At any moment, Airmen from the 115th Airlift Squadron may be called upon to respond globally with their C-130J Hercules aircraft to any number of contingencies.
Stationed out of at the Channel Islands Air National Guard Station, Calif., the squadron was most recently called upon to support Exercise Eager Lion from May 25 to June 8.
Their mission: to provide other branches of the U.S. military as well as other partners a chance to practice real-world scenarios with a C-130.
“A lot of the other assets can contribute their own specific part to the mission, but if they need to get men and equipment on the ground fast, and they need to get there undetected, this is really the only machine that allows that to happen,” said U.S. Air Force Capt. Sean Smith, a C-130 pilot with the squadron. “I’m hoping the other participants are able to see all the capabilities we provide.”
Back at their home station, the guardsmen from the 115th are called on to respond to a wide variety of missions from aerial firefighting to drug interdiction to humanitarian assistance. Although their role in exercises like Eager Lion slightly differs from their role back in California, they said they are grateful for the experience they gain from participating.
“Actually having the other aircraft in the air and having assets on the ground is great,” said Smith. “From our perspective, there are a lot of pilots who haven’t gotten to see these situations during real-world operations, so some of these scenarios are the most realistic training we’ve seen.”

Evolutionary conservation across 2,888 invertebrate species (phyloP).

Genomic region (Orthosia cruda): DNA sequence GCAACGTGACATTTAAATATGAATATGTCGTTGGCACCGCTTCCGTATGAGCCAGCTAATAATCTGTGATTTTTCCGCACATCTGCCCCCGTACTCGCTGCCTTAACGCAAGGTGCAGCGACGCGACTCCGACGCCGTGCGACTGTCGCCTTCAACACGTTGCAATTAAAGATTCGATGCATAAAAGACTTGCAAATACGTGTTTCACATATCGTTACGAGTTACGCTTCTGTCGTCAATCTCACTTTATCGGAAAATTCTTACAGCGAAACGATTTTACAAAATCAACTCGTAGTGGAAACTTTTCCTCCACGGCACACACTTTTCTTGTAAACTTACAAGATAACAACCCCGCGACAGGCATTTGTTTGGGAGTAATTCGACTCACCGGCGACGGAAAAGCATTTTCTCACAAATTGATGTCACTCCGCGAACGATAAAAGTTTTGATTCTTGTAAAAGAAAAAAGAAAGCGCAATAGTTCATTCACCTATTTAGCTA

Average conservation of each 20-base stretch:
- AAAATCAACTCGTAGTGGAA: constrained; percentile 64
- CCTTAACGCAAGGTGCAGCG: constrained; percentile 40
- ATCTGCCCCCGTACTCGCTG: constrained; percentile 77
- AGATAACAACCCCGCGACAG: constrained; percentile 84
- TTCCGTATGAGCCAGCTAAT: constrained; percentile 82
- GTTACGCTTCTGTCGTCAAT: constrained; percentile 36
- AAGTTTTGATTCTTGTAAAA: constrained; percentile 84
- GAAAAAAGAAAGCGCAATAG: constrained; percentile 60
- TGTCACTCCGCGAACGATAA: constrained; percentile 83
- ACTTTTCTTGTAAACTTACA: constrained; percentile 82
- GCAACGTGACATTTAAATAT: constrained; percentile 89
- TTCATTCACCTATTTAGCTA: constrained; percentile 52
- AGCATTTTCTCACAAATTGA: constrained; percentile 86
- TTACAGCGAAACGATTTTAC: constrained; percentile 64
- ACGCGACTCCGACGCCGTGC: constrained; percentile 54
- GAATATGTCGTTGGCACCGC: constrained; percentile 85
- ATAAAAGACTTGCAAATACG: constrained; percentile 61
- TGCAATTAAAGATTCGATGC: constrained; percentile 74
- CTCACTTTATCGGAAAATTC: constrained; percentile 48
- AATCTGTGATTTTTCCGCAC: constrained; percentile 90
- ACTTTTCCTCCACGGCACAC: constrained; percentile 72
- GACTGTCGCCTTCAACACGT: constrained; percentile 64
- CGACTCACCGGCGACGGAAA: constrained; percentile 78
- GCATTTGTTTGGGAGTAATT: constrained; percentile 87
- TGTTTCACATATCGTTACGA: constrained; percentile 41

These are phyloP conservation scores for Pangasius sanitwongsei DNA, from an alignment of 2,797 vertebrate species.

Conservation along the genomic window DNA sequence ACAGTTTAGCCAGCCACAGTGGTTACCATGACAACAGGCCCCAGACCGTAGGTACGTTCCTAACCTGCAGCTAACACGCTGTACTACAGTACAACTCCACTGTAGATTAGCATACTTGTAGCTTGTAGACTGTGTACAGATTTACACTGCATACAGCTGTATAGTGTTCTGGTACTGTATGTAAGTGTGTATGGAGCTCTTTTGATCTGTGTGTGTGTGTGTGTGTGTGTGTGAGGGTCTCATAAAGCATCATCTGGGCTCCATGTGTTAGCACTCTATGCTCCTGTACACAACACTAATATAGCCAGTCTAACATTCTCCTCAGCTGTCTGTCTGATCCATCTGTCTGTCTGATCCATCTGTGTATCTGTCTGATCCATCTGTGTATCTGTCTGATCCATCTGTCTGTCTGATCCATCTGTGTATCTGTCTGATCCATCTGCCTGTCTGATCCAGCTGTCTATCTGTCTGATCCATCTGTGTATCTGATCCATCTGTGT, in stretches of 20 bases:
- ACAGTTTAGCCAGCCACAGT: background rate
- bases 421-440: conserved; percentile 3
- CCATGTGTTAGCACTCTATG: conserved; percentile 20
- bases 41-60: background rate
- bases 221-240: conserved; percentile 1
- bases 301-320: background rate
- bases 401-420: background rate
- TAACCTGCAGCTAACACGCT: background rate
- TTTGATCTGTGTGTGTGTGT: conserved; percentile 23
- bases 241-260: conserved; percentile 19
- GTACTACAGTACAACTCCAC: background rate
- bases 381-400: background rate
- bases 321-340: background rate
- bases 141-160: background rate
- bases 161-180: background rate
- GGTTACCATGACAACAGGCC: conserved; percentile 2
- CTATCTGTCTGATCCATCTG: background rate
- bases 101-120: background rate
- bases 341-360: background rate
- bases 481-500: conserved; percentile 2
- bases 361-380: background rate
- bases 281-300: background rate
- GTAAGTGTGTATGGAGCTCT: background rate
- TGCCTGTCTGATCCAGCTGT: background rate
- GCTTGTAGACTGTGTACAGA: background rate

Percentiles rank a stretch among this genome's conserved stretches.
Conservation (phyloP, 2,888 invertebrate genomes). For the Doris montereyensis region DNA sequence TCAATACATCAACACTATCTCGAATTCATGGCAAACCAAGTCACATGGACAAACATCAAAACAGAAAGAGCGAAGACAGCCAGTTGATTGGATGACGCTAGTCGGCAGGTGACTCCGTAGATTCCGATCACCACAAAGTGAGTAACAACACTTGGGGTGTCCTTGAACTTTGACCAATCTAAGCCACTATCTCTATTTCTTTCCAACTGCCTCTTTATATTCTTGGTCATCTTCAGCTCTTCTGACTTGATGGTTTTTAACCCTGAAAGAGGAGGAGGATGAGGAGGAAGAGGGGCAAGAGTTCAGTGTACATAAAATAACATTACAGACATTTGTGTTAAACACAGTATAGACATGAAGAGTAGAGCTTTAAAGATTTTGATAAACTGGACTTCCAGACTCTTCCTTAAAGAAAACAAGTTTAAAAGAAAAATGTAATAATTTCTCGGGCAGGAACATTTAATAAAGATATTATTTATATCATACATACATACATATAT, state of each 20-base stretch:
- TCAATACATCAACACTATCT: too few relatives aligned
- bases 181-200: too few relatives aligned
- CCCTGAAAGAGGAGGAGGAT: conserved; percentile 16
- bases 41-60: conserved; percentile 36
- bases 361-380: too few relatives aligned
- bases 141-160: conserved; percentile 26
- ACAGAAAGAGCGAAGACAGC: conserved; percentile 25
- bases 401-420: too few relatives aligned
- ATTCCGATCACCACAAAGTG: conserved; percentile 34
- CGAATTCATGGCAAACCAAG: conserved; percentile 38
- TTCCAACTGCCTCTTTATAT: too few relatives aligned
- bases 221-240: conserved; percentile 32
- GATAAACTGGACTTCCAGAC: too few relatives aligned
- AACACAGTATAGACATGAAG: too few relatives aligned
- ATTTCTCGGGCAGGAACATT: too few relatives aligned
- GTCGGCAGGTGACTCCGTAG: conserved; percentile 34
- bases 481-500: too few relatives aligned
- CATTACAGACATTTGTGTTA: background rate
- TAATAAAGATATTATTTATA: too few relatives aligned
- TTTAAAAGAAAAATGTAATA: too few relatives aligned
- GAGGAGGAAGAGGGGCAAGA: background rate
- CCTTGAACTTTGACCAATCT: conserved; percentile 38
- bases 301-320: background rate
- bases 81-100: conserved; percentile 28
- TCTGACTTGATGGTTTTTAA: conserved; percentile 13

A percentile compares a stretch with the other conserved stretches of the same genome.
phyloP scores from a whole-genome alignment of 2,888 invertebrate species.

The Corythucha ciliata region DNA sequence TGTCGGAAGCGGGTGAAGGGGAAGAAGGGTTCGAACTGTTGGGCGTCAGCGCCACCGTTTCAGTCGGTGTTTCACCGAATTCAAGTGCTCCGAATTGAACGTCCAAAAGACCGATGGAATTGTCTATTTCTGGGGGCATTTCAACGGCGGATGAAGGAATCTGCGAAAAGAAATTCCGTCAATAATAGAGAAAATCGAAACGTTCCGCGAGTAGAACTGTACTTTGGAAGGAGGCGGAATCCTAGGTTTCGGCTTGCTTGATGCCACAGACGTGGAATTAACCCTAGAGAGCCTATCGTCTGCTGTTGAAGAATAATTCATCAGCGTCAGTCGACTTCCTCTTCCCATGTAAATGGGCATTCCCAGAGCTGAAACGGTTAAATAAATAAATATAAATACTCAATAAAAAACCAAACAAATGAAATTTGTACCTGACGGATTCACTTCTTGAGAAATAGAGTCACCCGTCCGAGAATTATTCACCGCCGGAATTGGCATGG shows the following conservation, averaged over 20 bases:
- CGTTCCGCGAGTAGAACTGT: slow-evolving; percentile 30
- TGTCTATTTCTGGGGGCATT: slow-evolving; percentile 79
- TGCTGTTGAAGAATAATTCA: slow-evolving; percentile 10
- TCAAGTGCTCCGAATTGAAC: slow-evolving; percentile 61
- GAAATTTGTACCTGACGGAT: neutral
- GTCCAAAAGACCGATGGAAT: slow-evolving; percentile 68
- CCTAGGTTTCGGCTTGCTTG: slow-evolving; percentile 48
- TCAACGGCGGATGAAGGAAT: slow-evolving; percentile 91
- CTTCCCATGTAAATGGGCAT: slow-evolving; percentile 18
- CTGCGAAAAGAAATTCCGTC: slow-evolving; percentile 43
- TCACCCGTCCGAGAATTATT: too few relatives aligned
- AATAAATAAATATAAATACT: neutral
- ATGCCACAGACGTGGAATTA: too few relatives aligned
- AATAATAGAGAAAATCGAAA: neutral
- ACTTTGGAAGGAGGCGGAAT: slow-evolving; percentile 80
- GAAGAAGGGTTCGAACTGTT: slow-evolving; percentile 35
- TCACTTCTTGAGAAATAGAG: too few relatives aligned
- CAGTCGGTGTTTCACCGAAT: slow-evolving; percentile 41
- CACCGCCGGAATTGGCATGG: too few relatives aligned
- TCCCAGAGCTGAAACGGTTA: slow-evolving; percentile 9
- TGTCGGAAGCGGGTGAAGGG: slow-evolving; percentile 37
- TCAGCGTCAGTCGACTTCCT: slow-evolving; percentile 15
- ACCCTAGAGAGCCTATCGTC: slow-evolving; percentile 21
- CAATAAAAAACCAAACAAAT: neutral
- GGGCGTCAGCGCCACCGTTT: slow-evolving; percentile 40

One such exercise scenario involved F-16 Fighting Falcons escorting the C-130 to a drop zone, a training opportunity they wouldn’t have otherwise had. Having interactions like this one is one of the main objectives of Eager Lion – to work closely and enhance mutual military capability.
In addition to the pilots getting to refine their airlift skills, the C-130 crew also gets the chance to refine their maintenance skills in a desert setting.
“With the high temperatures and amount of noise here, it’s a different environment,” said U.S. Air Force 1st Lt. Erik Kallstrom, a maintenance officer with the 146th Aircraft Maintenance Squadron. “During checks, they comb over the whole aircraft, looking for leaks or anything that’s damaged and will keep the aircraft from flying safely.
“We’re getting valuable training out here,” he added. “Our guys are getting the chance to gain a lot of maintenance experience with the fast-paced mission here.”
That’s another objective of Eager Lion – to prepare troops, both U.S. and foreign, to partner with each other during future contingencies. Having a C-130 participate helps develop partnerships by exposing them to a capability they might not otherwise have had the chance to train with.
“When our allies call on us at any moment in time, if those assets are anywhere near them, we will be able to get troops and equipment where they need to be in a timely fashion,” said Smith. “With all the different countries and different aircraft involved, it’s good to see how everything is coming together during Eager Lion.”